Before we had a chance to google more info, I happened to see the kids hairdresser, Judy, who had  experience with 'clucky chooks'. Seems their body temp needs cooling (gives another meaning to animals going on 'heat') and the best way to do this is firstly remove them from the nesting area; preferably in a cage; raised off the ground to get the air-flow under their broody body. They also need to be made 'uncomfortable' - no where to lay as such.

One google site also said that with some hens, all they need is a few times of being physically removed from the nest and carried out to the yard where their flockmates are ranging - that seems like the 'softly softly' way.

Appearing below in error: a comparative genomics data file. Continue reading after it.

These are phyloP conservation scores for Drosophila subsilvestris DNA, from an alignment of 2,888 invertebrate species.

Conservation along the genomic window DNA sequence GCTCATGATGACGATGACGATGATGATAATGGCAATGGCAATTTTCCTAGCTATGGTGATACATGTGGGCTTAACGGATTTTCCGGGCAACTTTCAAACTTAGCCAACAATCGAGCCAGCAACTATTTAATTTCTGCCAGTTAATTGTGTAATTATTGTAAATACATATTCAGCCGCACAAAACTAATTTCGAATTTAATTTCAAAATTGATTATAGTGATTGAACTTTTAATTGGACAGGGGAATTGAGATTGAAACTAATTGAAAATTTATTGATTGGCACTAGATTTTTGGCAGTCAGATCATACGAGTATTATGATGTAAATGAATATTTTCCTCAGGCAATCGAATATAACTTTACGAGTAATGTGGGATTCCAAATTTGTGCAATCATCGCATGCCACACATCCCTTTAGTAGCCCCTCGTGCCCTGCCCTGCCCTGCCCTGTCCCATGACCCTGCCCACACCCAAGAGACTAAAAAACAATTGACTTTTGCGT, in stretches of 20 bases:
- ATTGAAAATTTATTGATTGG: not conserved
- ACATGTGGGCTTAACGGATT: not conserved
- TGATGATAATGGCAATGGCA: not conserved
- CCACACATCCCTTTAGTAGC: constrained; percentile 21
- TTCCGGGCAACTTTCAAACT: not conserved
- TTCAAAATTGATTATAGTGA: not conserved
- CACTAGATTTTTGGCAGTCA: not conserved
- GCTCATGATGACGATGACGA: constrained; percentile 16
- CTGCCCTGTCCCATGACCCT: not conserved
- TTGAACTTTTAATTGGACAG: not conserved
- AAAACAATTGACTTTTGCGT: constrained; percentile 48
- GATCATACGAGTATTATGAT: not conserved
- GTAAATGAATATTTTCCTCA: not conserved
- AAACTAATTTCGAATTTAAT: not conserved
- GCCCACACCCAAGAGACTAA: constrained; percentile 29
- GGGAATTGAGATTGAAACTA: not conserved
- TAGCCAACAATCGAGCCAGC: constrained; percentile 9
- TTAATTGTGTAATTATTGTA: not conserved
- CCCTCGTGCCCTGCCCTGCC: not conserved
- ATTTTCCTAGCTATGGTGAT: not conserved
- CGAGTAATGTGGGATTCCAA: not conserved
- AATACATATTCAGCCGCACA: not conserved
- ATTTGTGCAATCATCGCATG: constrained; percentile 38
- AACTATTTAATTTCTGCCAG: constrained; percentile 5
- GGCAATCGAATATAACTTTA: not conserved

Opting for the cage approach, fully stocked on food and water we will let her out in a few days and see if the 'broody buster' cage works.

Side view - she is not looking to amused by the whole situation!

Top view, old saucepan for water works well - secure and full

Friday 4 October 2013

Free Mulch

Now this is the best idea I think I’ve ever had… So we had the spud crop etc in one section of the garden now the broccoli is nearly done, and I was a bit slack once the spuds were harvested, I should have planted some rye grass straight away for “green manure crop” but I didn’t now I’ve got soil that looks lifeless, it needs organic matter digging into it.